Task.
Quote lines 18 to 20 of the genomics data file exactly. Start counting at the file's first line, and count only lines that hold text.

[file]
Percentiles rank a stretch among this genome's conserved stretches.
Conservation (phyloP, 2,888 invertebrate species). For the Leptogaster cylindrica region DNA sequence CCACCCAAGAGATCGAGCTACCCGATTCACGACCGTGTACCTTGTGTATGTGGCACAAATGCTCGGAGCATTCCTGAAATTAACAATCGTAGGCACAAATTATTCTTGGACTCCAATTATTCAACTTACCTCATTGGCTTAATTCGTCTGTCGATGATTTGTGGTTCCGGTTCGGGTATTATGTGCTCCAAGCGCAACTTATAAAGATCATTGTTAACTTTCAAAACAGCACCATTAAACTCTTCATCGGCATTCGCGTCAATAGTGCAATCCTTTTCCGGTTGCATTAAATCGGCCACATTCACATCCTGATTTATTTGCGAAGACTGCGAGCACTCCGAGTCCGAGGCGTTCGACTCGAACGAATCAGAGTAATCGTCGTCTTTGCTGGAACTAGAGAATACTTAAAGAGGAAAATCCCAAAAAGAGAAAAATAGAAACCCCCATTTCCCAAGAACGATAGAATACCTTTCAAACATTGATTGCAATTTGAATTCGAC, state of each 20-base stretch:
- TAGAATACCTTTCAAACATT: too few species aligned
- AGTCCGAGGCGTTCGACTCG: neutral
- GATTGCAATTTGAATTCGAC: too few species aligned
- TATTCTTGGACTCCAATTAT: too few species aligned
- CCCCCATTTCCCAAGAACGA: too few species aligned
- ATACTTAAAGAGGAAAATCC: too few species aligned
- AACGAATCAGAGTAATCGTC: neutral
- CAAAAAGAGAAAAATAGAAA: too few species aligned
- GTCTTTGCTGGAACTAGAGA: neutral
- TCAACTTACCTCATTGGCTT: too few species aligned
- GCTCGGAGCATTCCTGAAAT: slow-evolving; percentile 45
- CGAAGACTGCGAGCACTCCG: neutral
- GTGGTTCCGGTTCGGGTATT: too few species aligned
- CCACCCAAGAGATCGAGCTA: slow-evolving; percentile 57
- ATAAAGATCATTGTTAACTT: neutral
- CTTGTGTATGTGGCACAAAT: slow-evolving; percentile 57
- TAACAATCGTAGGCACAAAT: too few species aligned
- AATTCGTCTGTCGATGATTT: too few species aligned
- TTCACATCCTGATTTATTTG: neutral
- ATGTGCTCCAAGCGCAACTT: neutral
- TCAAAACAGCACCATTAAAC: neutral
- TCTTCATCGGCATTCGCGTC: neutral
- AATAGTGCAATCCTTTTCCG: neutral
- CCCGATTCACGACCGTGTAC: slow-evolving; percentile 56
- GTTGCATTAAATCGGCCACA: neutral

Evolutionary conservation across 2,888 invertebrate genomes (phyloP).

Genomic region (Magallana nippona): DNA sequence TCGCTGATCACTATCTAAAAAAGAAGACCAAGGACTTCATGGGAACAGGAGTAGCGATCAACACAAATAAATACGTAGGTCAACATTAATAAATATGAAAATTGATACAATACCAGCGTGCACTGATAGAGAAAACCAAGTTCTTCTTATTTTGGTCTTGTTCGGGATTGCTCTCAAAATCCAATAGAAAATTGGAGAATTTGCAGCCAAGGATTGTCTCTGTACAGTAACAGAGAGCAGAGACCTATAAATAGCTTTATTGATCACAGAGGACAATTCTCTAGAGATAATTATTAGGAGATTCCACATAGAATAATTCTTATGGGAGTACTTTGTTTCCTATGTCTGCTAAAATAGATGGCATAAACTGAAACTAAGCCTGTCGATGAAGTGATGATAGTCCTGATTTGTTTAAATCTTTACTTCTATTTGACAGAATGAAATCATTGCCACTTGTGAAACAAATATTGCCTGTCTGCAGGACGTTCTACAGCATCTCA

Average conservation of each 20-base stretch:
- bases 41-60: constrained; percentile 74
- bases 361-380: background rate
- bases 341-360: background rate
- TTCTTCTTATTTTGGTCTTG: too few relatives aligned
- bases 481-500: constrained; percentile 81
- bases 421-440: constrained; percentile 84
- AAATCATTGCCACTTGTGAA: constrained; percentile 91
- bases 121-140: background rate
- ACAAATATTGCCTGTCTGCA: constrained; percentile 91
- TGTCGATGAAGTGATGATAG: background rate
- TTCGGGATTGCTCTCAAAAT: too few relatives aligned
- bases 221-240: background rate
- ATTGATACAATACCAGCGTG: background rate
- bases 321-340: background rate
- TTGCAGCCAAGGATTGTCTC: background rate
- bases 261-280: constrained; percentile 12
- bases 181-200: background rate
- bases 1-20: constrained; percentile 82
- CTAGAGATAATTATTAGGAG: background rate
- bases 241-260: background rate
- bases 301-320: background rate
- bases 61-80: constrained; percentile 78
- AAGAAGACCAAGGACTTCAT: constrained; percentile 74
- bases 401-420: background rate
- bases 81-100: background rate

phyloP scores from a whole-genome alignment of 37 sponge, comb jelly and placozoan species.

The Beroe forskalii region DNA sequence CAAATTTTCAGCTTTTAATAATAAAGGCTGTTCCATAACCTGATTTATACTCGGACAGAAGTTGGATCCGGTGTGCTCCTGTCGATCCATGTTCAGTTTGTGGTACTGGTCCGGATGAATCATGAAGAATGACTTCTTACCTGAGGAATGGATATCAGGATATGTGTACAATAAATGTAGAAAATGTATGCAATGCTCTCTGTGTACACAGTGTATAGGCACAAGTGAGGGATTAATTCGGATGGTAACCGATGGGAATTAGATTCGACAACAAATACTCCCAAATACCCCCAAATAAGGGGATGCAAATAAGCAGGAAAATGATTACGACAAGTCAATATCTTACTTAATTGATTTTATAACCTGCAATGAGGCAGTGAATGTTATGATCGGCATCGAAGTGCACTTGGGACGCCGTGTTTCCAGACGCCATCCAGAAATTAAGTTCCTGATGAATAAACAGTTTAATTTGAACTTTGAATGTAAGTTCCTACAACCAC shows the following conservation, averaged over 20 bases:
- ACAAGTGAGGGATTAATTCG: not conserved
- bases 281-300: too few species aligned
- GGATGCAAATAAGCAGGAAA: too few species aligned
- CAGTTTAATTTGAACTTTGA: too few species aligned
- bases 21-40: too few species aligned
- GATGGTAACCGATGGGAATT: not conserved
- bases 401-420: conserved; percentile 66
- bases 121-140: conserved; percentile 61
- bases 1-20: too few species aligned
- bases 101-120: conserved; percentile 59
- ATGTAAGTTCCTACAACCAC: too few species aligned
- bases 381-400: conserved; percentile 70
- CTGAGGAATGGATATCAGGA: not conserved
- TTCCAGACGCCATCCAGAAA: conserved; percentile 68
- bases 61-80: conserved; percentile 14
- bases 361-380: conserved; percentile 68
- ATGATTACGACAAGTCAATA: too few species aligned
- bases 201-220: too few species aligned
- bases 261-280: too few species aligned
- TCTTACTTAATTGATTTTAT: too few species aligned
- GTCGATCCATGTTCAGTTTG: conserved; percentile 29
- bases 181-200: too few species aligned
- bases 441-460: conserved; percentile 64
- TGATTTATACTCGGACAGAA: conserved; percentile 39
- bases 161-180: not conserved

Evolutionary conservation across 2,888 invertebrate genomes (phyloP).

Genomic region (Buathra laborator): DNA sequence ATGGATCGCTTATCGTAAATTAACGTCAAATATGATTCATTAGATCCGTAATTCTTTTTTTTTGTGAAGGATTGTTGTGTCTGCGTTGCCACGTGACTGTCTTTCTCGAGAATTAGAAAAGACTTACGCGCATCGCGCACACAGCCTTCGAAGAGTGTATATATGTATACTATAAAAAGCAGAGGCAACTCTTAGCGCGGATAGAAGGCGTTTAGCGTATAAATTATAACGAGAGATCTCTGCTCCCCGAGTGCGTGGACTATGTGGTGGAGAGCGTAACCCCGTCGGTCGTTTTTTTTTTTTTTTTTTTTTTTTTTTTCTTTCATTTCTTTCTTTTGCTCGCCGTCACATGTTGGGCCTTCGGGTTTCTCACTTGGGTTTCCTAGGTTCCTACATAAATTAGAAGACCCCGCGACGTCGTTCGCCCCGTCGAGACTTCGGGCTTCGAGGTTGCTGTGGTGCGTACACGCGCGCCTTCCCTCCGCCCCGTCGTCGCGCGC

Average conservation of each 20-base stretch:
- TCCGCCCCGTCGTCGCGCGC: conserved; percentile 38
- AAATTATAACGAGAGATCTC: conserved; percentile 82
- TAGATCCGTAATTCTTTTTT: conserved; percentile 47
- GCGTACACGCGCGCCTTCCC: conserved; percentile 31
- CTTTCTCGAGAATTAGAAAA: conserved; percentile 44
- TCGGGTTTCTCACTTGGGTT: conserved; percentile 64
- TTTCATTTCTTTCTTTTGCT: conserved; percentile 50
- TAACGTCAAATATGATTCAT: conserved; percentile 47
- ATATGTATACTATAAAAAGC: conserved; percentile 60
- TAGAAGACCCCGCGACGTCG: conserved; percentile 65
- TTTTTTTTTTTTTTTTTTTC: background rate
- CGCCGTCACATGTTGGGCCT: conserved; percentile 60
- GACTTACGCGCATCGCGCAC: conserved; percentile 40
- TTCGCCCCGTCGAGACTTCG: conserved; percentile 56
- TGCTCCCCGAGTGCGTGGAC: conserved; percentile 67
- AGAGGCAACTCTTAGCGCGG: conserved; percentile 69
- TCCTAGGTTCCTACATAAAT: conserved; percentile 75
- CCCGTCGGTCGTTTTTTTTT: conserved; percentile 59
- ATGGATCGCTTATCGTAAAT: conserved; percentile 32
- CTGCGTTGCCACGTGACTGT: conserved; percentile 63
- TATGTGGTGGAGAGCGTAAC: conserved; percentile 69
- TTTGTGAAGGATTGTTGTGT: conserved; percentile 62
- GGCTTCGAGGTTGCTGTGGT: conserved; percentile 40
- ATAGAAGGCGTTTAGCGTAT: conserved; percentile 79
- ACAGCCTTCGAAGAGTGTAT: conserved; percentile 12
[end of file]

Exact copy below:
- CTTGTGTATGTGGCACAAAT: slow-evolving; percentile 57
- TAACAATCGTAGGCACAAAT: too few species aligned
- AATTCGTCTGTCGATGATTT: too few species aligned